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T-minus 17 - Stressors

What stresses me out the most about leaving is not, not being able to find a good bowl of meepok or a group of friends or even a job. It’s knowing that I am going to miss out on very important occasions.


Close friends and family would know that my grandparents are not doing great. That’s kind of expected of a 95 and 89 year-old. But what’s not expected is them both hurting at the same time, one down with cancer and losing himself, the other with falls too many to count.


I’m only starting to realise that having both grandparents around at my age is also quite rare, and while it’s been a good thing having known them for most of my life, losing them is agonising.


Is it selfish and so wrong to say, it hurts less if you never knew them? But we all know the answer to that.


Speaking about the occasions we might miss,


Very important occasion #1

Grandparents funeral (let’s face it, it will happen)

Would I be able to live down the fact that I might miss being physically there with family, for family?


Very important occasion #2

Birthdays. Of everyone close and special, including Lexus, Jude and Lexus. Did I say Lexus? yes, we can always make it home but this for examples’ sake.


Very important occasion #3

Your best friend’s wedding. I don’t know yet how this is turning out but seems likely to happen when we’re not around, and same goes for another couple we know who is getting married end year. Finally! Did you have to wait until we’re leaving?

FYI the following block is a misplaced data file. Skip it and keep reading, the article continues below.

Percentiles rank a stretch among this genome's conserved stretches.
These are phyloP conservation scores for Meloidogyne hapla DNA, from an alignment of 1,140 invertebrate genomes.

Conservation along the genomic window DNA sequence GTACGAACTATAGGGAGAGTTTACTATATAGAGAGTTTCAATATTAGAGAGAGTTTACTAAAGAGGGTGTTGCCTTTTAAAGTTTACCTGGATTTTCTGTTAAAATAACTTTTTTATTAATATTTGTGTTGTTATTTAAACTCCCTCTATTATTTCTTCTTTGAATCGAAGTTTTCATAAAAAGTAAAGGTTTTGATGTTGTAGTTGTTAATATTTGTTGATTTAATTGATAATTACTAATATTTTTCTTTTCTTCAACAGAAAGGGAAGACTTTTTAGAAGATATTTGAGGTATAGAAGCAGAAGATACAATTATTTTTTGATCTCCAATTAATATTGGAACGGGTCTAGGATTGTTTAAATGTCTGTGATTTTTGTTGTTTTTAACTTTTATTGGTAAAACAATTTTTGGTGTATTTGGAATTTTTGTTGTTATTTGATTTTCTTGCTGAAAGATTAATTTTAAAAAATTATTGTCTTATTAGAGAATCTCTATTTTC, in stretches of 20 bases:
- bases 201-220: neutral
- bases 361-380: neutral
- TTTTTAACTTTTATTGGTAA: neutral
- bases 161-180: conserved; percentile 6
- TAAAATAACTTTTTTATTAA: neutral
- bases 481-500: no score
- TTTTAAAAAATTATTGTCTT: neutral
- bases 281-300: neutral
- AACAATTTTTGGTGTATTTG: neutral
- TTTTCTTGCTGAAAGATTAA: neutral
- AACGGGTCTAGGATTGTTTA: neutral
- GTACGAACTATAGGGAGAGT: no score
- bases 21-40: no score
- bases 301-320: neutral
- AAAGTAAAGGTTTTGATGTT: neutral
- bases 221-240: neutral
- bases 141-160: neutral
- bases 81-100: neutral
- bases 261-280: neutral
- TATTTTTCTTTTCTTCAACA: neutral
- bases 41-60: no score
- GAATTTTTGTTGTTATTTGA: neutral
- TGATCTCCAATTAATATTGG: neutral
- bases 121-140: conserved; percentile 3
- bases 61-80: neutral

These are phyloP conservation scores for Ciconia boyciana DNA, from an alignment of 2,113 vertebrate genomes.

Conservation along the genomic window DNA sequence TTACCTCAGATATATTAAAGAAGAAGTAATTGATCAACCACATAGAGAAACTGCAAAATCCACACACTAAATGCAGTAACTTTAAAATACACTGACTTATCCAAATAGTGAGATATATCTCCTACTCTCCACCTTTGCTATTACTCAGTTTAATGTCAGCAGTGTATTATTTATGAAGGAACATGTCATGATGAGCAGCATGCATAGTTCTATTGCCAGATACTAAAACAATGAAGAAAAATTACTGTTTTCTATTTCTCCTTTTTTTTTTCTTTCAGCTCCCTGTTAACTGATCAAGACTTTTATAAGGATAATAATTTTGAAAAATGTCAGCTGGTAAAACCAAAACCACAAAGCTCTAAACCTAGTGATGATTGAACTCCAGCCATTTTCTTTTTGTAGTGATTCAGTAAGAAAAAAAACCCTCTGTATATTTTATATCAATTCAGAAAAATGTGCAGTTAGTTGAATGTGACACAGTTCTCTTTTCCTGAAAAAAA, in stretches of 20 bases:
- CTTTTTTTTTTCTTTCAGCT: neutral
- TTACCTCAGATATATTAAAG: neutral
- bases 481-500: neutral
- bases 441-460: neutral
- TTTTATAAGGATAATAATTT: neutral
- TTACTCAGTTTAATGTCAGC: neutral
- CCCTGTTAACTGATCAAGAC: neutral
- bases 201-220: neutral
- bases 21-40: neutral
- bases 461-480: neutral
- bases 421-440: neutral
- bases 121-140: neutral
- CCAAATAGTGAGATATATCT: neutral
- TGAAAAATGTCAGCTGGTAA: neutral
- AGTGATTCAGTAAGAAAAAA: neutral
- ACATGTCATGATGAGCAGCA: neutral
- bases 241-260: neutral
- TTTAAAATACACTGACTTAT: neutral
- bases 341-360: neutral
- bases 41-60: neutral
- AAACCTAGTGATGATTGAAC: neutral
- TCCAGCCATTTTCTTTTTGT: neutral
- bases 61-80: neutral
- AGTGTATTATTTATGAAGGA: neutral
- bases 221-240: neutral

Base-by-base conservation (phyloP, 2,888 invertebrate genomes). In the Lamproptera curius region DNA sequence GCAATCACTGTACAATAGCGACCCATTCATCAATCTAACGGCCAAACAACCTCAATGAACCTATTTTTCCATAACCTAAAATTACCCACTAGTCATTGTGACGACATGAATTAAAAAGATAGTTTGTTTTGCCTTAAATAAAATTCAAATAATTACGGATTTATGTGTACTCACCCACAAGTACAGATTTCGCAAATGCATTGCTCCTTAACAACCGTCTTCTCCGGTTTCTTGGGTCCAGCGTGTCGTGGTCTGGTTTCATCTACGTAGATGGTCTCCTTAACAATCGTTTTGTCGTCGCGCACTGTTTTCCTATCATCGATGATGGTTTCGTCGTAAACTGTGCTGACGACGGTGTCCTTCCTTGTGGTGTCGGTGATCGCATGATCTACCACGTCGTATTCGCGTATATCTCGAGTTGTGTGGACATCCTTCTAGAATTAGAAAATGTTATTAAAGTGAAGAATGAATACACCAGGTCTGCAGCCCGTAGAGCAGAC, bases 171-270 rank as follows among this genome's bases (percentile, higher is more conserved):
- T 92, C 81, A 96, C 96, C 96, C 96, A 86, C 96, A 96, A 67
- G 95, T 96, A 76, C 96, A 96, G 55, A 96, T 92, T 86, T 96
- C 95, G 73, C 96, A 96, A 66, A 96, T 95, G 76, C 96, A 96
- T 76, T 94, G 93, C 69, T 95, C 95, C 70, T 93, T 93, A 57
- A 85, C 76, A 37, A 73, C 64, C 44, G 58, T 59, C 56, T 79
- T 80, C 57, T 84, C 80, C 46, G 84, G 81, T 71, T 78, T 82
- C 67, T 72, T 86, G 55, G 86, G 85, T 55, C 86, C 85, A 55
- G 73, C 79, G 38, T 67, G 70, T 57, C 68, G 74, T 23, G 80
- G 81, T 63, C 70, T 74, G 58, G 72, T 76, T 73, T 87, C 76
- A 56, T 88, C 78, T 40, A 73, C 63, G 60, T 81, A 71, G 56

Very important occasion #4

Missing out on good years (?) with our nephews and nieces. I hope they won’t forget us! Or grow so big I’d have to say the auntie thing of “wah so big already ah”.


I guess this entry is brought about by the fact that I just visited a good friend warded in the hospital. Diagnosis - rare leukaemia. I’ve only managed to visit him twice and it pains me to see what he’s going through. It also hits close to home, having had my cancer scare too. Living with this at the back of my head, and seeing it play out in front of my eyes (at the expense of a friend) does nothing to help put my heart at ease.


So between joking about him looking like a druggie (disguised by cancer), and seriously discussing the foods to have when he’s out, I took his advise and scheduled myself in for a full body check, which I did this morning and found out a few things...


  1. I am not protected from cervical cancer

  2. I did not realise a vaccine for that exists

  3. I am not going to make it in time here to get the three doses required

  4. People I know did it before they were 30 (rightfully before 26 for full efficacy)

  5. No one bothered to tell me.

Which was the first thing I did since I learnt about it. THANKS, FRIENDS, AND GWEN.


Talk about having more things to do! Add to list: submit a stool and urine sample. Hee. Bottom line is, if there’s something (pray not), it’s always better to know and know it early, so that we can do something about it.


Knowing you could have done something, and missed the chance, now that, is the ultimate regret. And I don’t do regrets. Least not till this point in my life and I don’t wish to start. Re - stressors. Re - agonising.


Now what all of the above occasions have in common is that not one of them is going to be replaceable. Moments once lost can never return. Ok, stop being so dramatic, Sarah. I’m just going to be accepting of the circumstances and live with these facts.


Would you tell me otherwise?

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